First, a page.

In terms of whether HPCL would seize to have its own identity and so on so forth, I personally feel that ONGC may own it and balance sheet is fully integrated, but HPCL has its own history. I think it should be allowed to maintain its own identity. But the final decision on that to the best of my knowledge is not yet been taken. Idea is basically to strengthen ONGC and help ONGC to the extent possible because we have seen as SC Tripathi also pointed out when ONGC goes overseas with a very limited size, rather small size compared to CNPC of the world even PETRONAS of the world, and Saudi Aramco of the world they find very difficult to compete. But this would basically help ONGC to become USD 100 billion plus company and that would help ONGC to acquire the kind of strength it needs because in time to come our dependence on import is growing and we will need to go abroad even more aggressively acquire oil and gas.
Second thing trend which we have seen is like Rosneft big producer of oil in Russia buying into Essar Oil. Why did they buy into Essar Oils simply to secure demand for their oil, the same can go for ONGC also. So, that ONGC upstream side is better kind of more secured and in time of crisis they may likely to come in maybe couple of years from now ONGC is better product and at the same time HPCL. Pressure from renewable is growing, international sentiments again, fossil fuels are going very high. So, in the times to come these company have to come closer whether upstream and downstream.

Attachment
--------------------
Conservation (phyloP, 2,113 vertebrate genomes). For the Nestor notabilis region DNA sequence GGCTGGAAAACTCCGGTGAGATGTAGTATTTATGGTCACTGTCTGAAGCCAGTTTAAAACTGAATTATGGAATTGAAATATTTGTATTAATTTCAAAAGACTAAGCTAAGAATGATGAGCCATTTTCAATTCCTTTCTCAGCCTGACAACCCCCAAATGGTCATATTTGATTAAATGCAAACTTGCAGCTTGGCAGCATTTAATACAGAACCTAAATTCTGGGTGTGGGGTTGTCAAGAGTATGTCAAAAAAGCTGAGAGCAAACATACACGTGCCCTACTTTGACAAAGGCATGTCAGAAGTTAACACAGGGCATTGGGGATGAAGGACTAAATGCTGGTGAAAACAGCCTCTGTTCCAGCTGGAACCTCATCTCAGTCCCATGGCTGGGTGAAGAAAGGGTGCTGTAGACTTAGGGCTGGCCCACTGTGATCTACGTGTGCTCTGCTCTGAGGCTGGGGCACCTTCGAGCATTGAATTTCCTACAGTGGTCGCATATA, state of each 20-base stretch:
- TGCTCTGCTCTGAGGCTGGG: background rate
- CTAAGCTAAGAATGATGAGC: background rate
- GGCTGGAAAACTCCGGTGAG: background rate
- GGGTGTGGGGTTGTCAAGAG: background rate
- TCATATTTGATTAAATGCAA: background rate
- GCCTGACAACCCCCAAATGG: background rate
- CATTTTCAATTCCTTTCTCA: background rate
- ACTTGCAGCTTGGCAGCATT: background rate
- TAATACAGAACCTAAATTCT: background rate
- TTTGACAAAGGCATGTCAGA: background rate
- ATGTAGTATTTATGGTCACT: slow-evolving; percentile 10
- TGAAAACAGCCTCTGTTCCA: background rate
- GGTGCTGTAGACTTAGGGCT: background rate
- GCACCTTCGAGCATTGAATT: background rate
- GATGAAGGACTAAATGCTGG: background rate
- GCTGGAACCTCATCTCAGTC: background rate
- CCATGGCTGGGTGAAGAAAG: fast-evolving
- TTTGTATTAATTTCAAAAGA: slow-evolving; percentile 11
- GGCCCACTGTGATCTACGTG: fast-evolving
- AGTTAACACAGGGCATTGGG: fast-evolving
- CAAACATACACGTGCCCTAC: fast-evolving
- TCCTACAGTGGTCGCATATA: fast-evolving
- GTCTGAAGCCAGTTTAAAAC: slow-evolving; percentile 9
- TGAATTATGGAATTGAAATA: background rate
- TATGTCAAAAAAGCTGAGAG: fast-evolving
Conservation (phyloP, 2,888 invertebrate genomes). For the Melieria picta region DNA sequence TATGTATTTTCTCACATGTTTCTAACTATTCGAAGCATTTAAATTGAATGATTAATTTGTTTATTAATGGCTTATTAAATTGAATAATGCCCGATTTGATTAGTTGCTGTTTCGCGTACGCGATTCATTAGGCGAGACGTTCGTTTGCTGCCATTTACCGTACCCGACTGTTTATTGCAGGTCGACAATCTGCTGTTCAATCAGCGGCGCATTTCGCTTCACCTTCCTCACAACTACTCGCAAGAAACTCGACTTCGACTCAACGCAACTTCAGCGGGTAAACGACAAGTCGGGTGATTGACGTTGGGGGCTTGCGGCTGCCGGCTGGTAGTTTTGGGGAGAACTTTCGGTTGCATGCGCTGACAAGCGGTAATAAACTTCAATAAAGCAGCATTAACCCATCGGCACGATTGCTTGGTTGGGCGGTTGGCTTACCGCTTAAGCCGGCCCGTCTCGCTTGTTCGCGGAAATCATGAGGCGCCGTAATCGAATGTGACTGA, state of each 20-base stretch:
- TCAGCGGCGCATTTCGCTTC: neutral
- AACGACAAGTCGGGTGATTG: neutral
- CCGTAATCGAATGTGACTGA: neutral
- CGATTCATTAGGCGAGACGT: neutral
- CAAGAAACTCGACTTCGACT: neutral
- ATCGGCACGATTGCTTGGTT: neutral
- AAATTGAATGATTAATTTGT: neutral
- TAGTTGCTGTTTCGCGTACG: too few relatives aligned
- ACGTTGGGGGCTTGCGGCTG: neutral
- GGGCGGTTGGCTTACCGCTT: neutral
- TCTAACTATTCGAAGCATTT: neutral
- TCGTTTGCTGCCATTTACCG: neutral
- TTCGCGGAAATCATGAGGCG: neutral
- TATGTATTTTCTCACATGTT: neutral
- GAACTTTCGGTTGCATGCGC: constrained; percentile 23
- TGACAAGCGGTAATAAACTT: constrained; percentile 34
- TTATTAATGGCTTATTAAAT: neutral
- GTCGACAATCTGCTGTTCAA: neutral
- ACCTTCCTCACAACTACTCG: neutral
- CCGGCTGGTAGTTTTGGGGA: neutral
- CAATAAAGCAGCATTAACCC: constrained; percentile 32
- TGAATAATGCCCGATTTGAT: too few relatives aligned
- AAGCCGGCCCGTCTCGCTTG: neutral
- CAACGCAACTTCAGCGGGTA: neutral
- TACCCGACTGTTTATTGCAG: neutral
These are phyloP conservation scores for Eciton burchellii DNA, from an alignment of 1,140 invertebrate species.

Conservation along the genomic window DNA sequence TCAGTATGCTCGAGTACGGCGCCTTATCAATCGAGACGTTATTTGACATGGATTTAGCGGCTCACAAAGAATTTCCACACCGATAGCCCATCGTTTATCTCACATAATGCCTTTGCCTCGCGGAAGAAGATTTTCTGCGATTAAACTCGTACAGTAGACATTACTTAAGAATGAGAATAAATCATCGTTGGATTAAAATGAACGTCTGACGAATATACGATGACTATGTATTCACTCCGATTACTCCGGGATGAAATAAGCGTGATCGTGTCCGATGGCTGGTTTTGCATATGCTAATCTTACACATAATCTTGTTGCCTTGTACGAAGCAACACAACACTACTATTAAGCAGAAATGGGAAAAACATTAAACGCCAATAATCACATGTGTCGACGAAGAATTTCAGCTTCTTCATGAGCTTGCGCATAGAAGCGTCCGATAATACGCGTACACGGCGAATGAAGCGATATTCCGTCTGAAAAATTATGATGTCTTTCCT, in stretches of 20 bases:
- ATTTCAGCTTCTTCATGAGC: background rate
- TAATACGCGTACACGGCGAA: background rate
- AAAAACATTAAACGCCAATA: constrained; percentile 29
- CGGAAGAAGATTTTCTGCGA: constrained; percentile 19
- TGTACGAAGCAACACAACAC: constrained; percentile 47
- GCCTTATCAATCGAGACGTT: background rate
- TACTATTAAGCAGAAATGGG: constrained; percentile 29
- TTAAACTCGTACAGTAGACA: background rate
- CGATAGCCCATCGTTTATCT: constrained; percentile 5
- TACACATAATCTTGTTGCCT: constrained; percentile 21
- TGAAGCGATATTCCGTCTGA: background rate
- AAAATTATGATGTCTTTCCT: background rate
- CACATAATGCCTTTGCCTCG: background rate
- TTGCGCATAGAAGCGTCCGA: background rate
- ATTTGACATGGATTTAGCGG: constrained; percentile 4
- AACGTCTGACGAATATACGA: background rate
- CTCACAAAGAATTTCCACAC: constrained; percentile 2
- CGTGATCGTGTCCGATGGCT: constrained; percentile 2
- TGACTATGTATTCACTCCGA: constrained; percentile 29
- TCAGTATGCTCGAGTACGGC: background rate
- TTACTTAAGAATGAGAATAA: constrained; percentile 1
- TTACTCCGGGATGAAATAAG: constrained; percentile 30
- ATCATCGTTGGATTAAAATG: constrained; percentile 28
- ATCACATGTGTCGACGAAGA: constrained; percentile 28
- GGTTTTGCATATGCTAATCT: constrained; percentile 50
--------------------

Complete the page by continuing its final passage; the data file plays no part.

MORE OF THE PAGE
Where the government can facilitate, government should be facilitating especially large economies like India and therefore see that how these companies can basically be put on a better pedestal so that they can go overseas, at the same time protect their both upstream and downstream. To me that seems to be the thinking of the government and also that seems to be the strategy. Another question is that how the whole thing is executed and how it is basically taken by the consumers as well as the investor? So, this is going to be also a little bit of challenging part of the whole exercise. My own sense the government is determined, government is keen to do it. At the end of the day I think it should work out well.